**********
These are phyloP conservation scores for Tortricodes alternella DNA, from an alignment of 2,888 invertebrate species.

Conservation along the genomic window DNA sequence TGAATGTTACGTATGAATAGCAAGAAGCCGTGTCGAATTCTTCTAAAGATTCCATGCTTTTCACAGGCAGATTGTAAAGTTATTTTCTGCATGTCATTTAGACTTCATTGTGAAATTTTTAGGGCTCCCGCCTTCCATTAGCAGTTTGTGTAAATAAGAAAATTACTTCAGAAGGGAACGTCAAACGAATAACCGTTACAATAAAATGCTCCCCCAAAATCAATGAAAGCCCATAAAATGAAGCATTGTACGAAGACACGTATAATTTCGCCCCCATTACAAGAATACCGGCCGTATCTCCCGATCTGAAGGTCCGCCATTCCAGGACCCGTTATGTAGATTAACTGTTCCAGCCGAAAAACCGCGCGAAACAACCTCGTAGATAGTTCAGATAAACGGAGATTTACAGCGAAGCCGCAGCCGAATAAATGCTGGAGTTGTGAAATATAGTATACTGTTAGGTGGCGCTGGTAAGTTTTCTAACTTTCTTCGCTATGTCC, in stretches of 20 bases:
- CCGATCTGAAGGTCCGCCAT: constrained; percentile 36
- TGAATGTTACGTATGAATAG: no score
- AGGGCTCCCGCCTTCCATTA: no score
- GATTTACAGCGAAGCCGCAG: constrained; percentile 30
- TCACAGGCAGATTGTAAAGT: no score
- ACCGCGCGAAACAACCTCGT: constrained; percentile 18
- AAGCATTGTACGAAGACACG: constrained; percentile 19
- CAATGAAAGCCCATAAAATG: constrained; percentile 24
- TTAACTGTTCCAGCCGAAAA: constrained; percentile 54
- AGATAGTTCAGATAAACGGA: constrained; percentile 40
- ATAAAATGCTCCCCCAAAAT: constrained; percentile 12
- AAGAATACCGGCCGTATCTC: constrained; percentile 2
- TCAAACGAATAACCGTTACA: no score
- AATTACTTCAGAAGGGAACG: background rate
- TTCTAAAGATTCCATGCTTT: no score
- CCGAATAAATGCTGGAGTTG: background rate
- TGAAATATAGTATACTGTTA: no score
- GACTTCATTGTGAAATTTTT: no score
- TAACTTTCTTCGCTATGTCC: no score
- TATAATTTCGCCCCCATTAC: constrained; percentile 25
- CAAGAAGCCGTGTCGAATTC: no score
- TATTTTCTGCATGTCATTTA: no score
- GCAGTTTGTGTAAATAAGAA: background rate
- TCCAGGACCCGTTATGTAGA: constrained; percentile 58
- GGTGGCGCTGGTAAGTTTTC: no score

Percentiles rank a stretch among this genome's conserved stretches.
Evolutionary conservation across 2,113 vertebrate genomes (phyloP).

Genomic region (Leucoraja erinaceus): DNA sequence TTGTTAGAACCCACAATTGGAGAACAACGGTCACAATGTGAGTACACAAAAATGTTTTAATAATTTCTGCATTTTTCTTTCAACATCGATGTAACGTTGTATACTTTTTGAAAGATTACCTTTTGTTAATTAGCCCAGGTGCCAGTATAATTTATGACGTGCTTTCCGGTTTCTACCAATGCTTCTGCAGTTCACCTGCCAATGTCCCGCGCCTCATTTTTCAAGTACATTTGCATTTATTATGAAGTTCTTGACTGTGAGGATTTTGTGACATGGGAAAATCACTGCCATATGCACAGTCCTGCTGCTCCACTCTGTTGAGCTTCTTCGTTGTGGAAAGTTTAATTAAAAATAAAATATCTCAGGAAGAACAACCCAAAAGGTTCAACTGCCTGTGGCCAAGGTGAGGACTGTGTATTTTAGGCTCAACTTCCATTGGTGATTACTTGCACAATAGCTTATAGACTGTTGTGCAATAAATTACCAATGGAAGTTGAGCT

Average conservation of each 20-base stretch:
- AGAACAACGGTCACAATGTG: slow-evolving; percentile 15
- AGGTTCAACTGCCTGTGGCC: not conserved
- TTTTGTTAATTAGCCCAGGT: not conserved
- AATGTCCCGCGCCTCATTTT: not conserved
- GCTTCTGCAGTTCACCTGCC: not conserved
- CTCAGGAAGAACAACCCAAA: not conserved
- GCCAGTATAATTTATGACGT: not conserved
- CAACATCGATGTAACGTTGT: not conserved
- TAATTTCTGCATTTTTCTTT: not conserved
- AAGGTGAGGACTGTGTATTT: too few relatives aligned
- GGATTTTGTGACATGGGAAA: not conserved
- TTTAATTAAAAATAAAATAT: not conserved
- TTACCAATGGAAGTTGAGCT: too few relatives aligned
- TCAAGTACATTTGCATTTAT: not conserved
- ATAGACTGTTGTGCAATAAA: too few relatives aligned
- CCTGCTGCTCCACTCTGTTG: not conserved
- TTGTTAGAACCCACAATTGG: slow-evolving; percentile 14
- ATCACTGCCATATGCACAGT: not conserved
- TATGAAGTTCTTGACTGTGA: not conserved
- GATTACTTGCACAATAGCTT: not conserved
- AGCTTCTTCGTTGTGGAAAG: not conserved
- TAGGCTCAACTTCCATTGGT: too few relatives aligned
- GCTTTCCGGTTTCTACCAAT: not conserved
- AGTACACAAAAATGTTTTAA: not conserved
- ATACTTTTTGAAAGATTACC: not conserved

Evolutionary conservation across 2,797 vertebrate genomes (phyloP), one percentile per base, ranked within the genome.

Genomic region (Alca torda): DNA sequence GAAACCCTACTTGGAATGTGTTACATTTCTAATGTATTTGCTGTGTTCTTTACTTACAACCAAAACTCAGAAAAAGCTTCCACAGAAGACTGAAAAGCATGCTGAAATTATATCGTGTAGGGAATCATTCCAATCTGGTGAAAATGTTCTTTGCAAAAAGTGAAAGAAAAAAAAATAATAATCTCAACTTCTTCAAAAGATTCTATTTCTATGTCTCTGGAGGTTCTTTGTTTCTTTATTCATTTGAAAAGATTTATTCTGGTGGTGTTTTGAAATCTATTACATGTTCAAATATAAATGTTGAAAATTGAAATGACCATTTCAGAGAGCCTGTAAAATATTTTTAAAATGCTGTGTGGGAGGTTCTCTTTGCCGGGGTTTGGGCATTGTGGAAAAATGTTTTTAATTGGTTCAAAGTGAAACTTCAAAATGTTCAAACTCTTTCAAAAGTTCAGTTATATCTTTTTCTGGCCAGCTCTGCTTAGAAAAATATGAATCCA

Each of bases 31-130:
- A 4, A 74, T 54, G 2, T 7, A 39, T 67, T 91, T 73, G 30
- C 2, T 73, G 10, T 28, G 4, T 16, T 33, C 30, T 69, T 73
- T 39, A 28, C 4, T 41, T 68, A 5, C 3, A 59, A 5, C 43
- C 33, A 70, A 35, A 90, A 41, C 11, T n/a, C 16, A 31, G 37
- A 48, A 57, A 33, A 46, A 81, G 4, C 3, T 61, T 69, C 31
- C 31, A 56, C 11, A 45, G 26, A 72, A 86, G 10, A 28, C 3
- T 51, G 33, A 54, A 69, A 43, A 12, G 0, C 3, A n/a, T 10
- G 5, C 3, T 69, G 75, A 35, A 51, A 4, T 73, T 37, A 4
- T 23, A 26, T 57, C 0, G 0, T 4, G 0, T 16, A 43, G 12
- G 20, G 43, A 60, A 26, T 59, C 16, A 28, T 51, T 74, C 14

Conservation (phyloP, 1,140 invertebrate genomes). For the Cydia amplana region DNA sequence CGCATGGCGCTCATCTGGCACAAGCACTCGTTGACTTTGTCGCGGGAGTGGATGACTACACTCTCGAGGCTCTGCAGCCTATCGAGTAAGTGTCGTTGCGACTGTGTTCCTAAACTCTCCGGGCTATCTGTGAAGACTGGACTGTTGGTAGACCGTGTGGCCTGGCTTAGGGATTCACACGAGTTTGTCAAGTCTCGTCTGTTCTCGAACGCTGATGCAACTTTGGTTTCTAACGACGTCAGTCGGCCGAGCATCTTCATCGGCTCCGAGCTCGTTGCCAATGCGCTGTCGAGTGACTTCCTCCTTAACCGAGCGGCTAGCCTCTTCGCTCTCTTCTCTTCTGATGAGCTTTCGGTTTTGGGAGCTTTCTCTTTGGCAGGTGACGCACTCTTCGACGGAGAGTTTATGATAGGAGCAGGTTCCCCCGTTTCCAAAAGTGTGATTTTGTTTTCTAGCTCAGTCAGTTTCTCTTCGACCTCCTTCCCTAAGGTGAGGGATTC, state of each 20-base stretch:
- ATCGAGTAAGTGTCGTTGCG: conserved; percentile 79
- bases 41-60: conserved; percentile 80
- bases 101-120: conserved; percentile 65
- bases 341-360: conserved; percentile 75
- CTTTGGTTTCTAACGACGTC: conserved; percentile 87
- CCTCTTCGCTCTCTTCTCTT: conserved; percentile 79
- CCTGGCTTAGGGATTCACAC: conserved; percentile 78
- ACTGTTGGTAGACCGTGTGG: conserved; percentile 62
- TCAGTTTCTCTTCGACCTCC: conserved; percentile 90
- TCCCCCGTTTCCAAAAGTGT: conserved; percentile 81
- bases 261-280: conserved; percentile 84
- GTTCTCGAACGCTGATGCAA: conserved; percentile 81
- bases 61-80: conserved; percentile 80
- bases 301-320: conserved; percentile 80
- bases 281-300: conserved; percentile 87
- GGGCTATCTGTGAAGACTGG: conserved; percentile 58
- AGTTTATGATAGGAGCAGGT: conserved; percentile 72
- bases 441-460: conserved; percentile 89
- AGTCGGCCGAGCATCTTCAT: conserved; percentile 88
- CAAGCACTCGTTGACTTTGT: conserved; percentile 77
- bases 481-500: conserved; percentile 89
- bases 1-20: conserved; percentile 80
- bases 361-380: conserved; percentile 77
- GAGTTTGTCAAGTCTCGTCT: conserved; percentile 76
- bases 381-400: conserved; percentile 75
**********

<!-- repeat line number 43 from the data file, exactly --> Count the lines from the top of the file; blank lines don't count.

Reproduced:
- TTTAATTAAAAATAAAATAT: not conserved